:0041B213 83C408 add esp, 00000008
:0041B216 56 push esi
You can see here that this routine loads rsagnt32 and then calls
rsagnt32.startSalesAgent, which is the purchase window I referred to
Also notice that this section of code is called from three different
locations, so let’s take a look at them:
:0040E01C 8B461C mov eax, dword ptr [esi+1C]
:0040E01F 50 push eax
:0040E020 E83BCD0000 call 0041AD60 ;Check reg. status
:0040E025 83C404 add esp, 00000004
:0040E028 85C0 test eax, eax ;eax == 0 if not regged
:0040E02A 7533 jne 0040E05F ;Good guy if not zero,
:0040E02C E8BFD10000 call 0041B1F0 ;otherwise, buy me!
:0041AF71 E8A1010200 call 0043B117 ;Check status again
:0041AF76 837DA801 cmp dword ptr [ebp-58], 1 ;Another flag
:0041AF7A 7505 jne 0041AF81 ;Use freely, else
:0041AF7C E86F020000 call 0041B1F0 ;Buy me!
:0041C194 E8C7EBFFFF call 0041AD60 ;Identical to the first
:0041C199 83C404 add esp, 00000004 ;one…
:0041C19C 85C0 test eax, eax
:0041C19E 751A jne 0041C1BA ;Have fun, else
:0041C1A0 E84BF0FFFF call 0041B1F0 ;C’mon, buy me!
At this point, we can begin to crack. Change the jne instructions to
jmp always, and we’ll bypass rsagnt32 altogether!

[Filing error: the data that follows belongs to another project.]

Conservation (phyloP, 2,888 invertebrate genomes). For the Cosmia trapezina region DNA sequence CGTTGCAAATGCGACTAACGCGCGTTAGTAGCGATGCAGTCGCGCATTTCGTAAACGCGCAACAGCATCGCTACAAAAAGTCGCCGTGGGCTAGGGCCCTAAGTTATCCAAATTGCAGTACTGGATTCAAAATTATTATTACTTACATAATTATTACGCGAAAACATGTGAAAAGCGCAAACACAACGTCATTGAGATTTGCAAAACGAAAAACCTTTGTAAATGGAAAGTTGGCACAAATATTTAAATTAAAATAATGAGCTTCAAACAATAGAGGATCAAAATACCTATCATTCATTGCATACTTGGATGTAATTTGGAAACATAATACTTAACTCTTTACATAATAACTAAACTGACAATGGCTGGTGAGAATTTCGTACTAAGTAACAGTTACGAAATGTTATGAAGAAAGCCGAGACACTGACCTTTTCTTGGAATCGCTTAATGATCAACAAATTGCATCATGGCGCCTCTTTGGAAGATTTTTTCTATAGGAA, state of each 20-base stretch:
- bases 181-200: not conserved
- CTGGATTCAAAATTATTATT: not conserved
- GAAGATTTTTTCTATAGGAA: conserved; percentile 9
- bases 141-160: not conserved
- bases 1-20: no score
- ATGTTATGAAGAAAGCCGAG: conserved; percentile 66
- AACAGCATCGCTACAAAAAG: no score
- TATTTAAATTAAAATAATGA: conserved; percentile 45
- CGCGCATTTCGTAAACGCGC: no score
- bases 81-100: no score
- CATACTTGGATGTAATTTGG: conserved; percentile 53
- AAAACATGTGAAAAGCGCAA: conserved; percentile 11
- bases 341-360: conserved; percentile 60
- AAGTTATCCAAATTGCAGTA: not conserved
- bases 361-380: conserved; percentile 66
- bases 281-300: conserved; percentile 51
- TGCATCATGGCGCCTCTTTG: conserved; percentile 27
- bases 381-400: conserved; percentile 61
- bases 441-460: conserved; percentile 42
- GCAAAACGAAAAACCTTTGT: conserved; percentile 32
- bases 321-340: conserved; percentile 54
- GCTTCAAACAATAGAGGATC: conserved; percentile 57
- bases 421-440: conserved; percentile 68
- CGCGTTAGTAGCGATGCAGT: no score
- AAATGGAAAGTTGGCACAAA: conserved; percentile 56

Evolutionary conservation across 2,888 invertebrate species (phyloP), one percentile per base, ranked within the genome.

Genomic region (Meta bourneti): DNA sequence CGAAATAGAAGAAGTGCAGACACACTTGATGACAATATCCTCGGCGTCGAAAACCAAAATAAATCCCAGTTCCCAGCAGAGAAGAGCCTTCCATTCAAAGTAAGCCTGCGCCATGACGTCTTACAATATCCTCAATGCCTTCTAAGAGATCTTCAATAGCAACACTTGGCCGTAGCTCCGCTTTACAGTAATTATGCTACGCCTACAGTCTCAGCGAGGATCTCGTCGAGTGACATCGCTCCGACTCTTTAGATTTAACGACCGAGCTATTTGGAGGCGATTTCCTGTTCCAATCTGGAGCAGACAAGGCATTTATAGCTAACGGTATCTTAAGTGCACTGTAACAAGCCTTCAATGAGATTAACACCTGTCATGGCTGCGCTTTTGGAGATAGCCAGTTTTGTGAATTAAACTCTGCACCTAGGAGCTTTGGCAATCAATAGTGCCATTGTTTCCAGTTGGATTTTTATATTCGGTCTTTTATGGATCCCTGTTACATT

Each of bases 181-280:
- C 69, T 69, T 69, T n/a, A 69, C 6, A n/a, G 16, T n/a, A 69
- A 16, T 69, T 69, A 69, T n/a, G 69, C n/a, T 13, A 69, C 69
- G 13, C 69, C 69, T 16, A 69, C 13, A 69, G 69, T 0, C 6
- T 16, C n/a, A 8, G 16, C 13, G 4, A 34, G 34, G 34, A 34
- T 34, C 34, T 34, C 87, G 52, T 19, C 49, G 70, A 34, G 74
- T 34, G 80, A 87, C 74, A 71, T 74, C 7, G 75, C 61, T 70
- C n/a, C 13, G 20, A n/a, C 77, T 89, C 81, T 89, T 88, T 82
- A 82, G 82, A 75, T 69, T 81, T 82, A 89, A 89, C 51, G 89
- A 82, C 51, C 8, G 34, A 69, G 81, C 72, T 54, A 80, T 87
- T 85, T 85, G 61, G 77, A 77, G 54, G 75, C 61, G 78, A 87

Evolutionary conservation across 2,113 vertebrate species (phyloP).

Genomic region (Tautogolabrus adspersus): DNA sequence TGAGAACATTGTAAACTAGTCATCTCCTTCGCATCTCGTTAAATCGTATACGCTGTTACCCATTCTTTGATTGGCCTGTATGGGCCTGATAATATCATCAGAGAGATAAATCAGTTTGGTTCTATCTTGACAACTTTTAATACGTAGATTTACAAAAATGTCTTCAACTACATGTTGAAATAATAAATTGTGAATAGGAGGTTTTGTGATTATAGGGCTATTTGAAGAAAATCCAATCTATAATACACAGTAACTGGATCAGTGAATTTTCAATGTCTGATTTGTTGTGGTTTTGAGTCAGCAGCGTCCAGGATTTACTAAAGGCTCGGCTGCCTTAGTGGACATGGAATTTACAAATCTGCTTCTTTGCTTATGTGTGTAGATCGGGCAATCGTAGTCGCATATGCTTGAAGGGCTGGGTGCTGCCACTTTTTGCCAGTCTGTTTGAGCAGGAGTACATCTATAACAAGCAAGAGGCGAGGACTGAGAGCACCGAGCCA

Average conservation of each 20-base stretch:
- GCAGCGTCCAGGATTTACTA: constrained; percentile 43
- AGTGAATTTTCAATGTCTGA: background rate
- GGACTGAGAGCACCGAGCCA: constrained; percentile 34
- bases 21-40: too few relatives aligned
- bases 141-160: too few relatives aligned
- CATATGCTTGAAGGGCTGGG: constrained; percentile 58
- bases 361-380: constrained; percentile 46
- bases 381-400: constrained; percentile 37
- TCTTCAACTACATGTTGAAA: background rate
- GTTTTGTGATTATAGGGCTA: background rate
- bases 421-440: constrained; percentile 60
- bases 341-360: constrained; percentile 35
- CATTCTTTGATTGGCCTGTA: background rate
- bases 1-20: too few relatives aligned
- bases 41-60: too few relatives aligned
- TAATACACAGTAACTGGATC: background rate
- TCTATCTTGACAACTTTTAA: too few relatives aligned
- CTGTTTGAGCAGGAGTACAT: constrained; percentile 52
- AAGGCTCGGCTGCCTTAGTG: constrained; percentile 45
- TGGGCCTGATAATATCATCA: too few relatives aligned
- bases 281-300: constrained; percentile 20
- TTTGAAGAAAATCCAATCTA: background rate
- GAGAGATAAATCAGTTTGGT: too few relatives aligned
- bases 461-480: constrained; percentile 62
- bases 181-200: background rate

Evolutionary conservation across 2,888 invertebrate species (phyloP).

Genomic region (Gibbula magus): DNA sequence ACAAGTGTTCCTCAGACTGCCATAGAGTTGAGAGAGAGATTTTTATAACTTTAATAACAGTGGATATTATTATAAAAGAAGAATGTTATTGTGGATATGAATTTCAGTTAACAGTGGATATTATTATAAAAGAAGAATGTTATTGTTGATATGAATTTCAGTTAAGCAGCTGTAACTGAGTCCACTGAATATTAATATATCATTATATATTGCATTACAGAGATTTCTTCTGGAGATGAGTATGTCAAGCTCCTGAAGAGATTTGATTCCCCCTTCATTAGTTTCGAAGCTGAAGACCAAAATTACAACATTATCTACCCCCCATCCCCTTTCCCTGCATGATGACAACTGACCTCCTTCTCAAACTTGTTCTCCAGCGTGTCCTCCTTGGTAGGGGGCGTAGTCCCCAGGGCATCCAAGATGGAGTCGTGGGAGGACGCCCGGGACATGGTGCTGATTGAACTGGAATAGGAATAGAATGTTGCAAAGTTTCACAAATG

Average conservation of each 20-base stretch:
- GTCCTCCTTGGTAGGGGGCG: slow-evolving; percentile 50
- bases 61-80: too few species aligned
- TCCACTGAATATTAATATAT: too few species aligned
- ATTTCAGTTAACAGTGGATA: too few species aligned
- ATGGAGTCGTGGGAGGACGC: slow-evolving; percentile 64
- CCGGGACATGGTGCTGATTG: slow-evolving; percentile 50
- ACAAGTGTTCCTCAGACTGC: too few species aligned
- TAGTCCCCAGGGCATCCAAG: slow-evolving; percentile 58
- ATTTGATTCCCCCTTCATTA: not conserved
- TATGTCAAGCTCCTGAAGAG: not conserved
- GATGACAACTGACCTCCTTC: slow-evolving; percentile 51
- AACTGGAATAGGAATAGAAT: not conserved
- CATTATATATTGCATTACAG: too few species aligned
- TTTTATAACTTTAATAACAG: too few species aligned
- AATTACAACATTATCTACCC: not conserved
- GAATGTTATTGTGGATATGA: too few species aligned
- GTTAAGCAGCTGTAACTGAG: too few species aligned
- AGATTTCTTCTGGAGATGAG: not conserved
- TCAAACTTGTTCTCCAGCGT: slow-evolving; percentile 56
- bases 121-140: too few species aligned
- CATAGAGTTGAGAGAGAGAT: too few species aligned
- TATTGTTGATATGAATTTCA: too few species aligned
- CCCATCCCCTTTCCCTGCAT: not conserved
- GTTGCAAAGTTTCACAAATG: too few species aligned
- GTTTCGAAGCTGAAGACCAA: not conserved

Change at offset:
(1B59E) 751A to EB1A
(1A37A) 7505 to EB05
(D42A) 7533 to EB33
Now, run Xmplayer again, and presto, we’re in. Try playing an mpeg
file. What? The purchase window again? How can that be?
Ok, check your dead listing again for references to rsagnt32.
You’ll notice that all references MUST pass through
the locations we patched, so there is no way that this new nag it’s
getting loaded from Xmplayer.exe.
Let’s think and see where it could be getting called from. In the
xmplayer directory there are 5 other dlls.
We could check each one for references to rsagnt, and we would eventually
find the culprit, but there is any easier way.
Now, I use Wdasm for debugging simply because I like it, and those
of you who prefer SoftIce can easily follow along the following using
SoftIce, (just make sure that you have loaded the relevant exports…)
Fire up Wdasm and load Xmplayer.exe. Make sure, under "debugger options"
(Debug/Debugger Options) that the box ‘Debug only this Process’ is
Once that the target is loaded, in the lower left debugging window, there
is a list of all of the active dlls. Find rsagnt32.dll and double click
on it. This will load rsagnt32 into memory, but also keep Xmplayer active.
We know that the function which starts the purchase procedure is called
startSalesAgent (see above), so let’s find it.
It is an exported function and occurs once:
Exported fn(): startSalesAgent – Ord:000Fh
:10006080 81EC28020000 sub esp, 00000228